AI isn’t a substitute for human journalism.
Last week, sports new website Race Track published an article announcing the death of former NBA player Brandon Hunter, who passed away at the age of 42.
The article appears to have been written by AI and published unedited, with largely unintelligible word choice and sentences. Even worse, in announcing his death, the article’s title describes Hunter as useless.
This characterization and the general carelessness displayed in the article are immensely disrespectful to Hunter’s legacy, as well as to his loved ones who survive him.
The quality of Race Track’s article speaks to the current condition of journalism.
Small publications, who don’t have the resources to pay for enough writers or copy editors to produce stories of appropriate quality turn to AI instead.
Reducing print news has had a troubling effect on the health of journalism.
Newspapers generate revenue in large part through selling space to advertisers. Online news doesn’t lend itself to advertisements as well as print media does, resulting in lost revenue when publications reduce print. That lost revenue leaves papers with less money to direct towards printing physical newspapers, creating a vicious cycle.
Using AI over human journalists lowers the quality of news, which discourages its consumption and exacerbates stress on publications.
The value of journalism can’t be understated.
Despite what some may think, there’s still a demand for news, particularly news imbued with human perspective. Earlier this month, 20,000 people read one of The Journal’s Journal-Board Editorials in a single day.
AI is a growing presence against which resistance is likely futile, but we should still be mindful of its application.
AI can’t replace human journalists. Unlike people, AI can’t generate original thoughts, only reframe preexisting material. Regurgitating old thoughts in different orders shouldn’t be passed off as journalism.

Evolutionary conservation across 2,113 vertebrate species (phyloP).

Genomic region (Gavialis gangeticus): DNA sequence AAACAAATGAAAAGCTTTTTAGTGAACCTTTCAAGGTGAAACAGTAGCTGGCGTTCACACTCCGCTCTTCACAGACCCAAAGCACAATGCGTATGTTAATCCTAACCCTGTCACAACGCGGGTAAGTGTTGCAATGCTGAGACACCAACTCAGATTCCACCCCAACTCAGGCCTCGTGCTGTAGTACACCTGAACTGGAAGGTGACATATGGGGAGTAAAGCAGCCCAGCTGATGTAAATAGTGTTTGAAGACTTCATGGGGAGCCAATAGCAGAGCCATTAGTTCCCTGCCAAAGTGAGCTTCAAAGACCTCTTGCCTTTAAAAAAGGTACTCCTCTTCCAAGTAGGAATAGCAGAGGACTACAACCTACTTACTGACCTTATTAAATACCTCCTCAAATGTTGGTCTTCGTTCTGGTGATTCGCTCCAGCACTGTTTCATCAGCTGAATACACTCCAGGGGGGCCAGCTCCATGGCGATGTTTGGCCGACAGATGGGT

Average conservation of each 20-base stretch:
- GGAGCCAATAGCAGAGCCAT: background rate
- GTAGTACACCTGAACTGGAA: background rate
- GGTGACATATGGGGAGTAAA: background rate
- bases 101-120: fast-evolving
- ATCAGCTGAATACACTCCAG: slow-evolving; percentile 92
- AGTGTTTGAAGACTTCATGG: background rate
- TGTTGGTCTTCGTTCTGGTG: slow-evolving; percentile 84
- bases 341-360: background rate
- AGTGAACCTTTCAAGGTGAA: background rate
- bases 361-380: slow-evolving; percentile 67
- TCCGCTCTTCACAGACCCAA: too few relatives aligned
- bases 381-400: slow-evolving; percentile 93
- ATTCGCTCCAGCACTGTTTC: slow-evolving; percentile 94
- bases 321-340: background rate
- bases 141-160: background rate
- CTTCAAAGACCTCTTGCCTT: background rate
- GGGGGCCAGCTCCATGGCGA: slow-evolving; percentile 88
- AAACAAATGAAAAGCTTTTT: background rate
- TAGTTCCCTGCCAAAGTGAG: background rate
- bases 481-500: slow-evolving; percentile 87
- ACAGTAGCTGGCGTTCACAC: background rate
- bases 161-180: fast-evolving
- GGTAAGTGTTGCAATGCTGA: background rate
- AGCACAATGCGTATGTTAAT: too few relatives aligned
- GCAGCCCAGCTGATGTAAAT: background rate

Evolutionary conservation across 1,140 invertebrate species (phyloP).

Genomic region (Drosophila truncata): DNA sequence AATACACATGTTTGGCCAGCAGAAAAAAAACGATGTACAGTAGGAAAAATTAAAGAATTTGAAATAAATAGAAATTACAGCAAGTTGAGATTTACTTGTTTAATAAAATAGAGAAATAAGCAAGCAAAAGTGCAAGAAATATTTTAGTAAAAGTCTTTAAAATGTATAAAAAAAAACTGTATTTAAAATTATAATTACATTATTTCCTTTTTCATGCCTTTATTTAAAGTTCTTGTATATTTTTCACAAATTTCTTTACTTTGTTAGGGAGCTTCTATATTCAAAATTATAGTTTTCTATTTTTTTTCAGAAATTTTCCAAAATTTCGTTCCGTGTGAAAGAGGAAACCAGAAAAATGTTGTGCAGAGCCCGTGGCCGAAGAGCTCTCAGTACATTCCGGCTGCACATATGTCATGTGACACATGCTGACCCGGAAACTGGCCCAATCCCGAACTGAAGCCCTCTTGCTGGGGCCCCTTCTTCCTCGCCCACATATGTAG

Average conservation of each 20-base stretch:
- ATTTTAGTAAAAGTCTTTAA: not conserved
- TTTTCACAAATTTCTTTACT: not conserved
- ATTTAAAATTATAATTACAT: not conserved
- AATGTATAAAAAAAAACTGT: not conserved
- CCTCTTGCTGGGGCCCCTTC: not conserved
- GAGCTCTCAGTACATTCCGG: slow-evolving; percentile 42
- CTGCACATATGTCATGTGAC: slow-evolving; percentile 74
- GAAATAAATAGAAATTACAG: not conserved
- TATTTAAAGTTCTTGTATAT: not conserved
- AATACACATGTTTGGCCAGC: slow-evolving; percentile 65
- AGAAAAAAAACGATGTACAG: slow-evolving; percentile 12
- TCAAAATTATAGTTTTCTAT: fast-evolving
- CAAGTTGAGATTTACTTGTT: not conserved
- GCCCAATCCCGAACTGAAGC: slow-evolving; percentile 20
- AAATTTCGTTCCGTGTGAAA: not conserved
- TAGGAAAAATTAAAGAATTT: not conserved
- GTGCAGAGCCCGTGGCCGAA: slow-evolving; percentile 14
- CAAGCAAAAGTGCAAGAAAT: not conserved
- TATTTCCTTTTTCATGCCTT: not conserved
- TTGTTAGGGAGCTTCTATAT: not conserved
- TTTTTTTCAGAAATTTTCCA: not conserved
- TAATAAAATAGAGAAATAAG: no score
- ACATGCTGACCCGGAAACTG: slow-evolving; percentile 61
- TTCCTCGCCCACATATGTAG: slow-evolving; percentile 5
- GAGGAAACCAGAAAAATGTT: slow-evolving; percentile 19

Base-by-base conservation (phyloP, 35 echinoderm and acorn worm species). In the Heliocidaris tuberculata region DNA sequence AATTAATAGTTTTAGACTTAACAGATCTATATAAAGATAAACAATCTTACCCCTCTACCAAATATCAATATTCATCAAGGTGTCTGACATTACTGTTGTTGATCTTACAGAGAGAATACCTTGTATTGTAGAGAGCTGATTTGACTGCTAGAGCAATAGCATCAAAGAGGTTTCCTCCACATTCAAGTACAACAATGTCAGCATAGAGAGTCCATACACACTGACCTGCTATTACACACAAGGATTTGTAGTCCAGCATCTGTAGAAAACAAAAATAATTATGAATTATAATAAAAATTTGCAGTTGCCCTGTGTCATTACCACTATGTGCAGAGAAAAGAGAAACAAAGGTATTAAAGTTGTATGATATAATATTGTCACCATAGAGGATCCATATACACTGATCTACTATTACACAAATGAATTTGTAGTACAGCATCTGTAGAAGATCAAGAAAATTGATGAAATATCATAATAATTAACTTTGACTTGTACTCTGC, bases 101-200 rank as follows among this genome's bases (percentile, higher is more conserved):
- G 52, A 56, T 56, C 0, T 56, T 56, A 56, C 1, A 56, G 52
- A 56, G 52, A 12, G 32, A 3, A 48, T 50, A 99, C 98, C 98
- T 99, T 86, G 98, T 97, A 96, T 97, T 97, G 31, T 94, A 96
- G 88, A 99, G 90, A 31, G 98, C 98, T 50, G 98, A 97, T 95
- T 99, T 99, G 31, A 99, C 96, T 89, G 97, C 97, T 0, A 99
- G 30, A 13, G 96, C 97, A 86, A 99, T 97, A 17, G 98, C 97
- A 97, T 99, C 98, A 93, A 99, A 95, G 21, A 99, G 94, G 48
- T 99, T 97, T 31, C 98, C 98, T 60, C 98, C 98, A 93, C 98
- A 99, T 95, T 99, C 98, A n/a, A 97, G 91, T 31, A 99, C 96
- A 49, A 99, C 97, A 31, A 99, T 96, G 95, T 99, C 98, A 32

Its incapacity for original thought means AI can’t conduct interviews or long-term investigations, as human journalists so often do, nor can it understand emotions and broach sensitive topics with humanity or nuance.
Journalism aims to be unbiased, and to warn its readers when information isn’t subjective. AI can’t recognize subjectivity, meaning it can’t perform a responsibility inherent to journalism.
AI is suitable for menial journalistic tasks, like transcription, but even its transcriptions make mistakes which must be corrected by people.
To preserve the health and value of journalism, news publications must prioritize the quality of their stories over the quantity they release. Publications without the appropriate number of staff available to dedicate to covering sensitive material should refrain from engaging with it, rather than defaulting to AI.
Journalism will always require the human touch.
—Journal Editorial Board
All final editorial decisions are made by the Editor(s)-in-Chief and/or the Managing Editor. Authors should not be contacted, targeted, or harassed under any circumstances. If you have any grievances with this article, please direct your comments to email@example.com.